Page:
Original research| Volume 97, ISSUE 4, P567-574, April 2016

The Intensive Dysphagia Rehabilitation Approach Applied to Patients With Neurogenic Dysphagia: A Case Series Design Study

Published:December 19, 2015DOI:



      To examine the effects of the Intensive Dysphagia Rehabilitation approach on physiological and functional swallowing outcomes in adults with neurogenic dysphagia.


      Intervention study; before-after trial with 4-week follow-up through an online survey.


      Outpatient university clinics.


      A consecutive sample of subjects (N=10) recruited from outpatient university clinics. All subjects were diagnosed with adult-onset neurologic injury or disease. Dysphagia diagnosis was confirmed through clinical and endoscopic swallowing evaluations. No subjects withdrew from the study.


      Participants completed the 4-week Intensive Dysphagia Rehabilitation protocol, including 2 oropharyngeal exercise regimens, a targeted swallowing routine using salient stimuli, and caregiver participation. Treatment included hourly sessions twice per week and home practice for approximately 45min/d.

      Main Outcome Measures

      Outcome measures assessed pre- and posttreatment included airway safety using an 8-point Penetration Aspiration Scale, lingual isometric pressures, self-reported swallowing-related quality of life (QOL), and level of oral intake. Also, patients were monitored for adverse dysphagia-related effects. QOL and adverse effects were also assessed at the 4-week follow-up (online survey).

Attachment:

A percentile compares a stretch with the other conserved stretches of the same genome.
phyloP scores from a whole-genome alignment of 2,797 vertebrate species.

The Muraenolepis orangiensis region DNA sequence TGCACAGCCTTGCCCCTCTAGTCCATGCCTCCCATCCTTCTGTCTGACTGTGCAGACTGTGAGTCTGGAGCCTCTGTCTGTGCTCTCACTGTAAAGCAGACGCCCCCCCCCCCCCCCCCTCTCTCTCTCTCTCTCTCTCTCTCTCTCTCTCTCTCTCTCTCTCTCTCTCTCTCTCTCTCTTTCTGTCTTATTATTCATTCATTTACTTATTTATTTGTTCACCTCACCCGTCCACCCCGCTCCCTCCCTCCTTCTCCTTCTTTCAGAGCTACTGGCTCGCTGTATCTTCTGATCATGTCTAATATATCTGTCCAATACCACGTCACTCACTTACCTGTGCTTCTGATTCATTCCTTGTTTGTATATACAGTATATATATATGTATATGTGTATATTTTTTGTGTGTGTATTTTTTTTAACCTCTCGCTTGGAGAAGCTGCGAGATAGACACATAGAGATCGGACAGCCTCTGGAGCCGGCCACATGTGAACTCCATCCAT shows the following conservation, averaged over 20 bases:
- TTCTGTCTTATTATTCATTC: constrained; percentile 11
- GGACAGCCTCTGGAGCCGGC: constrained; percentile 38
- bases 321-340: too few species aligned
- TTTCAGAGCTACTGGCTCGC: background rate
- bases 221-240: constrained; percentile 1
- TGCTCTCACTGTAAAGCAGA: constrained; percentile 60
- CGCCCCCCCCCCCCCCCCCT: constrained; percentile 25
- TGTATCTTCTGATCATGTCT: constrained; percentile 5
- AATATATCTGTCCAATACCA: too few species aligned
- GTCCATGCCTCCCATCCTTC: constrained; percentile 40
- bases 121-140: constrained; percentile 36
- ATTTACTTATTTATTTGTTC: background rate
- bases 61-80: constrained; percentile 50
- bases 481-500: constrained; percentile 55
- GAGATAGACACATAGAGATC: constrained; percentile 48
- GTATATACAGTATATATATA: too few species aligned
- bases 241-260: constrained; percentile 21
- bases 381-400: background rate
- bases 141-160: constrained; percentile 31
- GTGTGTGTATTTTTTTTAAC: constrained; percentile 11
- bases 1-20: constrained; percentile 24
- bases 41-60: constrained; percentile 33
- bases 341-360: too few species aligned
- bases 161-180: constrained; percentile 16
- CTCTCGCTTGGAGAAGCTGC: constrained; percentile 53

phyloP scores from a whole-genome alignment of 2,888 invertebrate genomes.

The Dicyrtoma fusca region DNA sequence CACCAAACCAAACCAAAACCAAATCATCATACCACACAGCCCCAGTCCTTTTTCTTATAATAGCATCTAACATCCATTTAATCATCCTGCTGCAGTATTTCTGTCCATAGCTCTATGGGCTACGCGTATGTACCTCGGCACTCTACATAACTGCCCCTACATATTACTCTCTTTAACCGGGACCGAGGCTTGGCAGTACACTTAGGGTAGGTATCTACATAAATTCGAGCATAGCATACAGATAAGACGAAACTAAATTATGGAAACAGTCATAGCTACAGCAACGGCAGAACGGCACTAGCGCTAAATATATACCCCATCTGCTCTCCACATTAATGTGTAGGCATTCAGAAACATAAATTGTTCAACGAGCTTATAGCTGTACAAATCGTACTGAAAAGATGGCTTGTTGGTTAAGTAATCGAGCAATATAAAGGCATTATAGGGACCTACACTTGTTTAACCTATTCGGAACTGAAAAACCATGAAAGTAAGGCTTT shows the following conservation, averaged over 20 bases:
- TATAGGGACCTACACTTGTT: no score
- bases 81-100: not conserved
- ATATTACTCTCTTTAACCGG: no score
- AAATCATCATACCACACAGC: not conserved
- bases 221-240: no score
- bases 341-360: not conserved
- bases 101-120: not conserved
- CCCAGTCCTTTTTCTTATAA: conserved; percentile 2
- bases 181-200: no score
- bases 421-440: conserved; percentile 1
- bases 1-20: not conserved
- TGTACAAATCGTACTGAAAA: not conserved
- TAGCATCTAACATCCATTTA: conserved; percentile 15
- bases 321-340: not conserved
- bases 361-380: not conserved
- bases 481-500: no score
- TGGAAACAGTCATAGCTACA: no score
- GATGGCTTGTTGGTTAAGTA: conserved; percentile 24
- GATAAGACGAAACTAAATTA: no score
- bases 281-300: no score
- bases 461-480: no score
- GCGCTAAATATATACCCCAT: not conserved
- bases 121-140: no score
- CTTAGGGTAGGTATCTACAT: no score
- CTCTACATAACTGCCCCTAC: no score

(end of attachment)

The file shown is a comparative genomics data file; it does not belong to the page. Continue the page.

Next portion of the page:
The Intensive Dysphagia Rehabilitation approach was effective in improving maximum and mean Penetration Aspiration Scale scores (P<.05, η2=.8146 and P<.05, η2=.799708, respectively) and level of oral intake (P<.005, Cohen d=−1.387). Of the 5 patients who were feeding tube dependent initially, 2 progressed to total oral nutrition, and 2 progressed to partial oral nutrition. One patient remained tube dependent. QOL was significantly improved at the 4-week follow-up (95% confidence interval, 6.38–14.5; P<.00), but not at the posttreatment. No adverse effects were observed/reported.


      The Intensive Dysphagia Rehabilitation approach was safe and improved physiological and some functional swallowing outcomes in our sample; however, further investigation is needed before it can be widely applied.


      List of abbreviations:

      ASHA (American Speech-Language-Hearing Association), EAT-10 (10-item Eating Assessment Tool), FEES (fiberoptic endoscopic evaluation of swallowing), NOMS (National Outcomes Measurement System), NPO (nothing by mouth), PAS (Penetration Aspiration Scale), QOL (quality of life)
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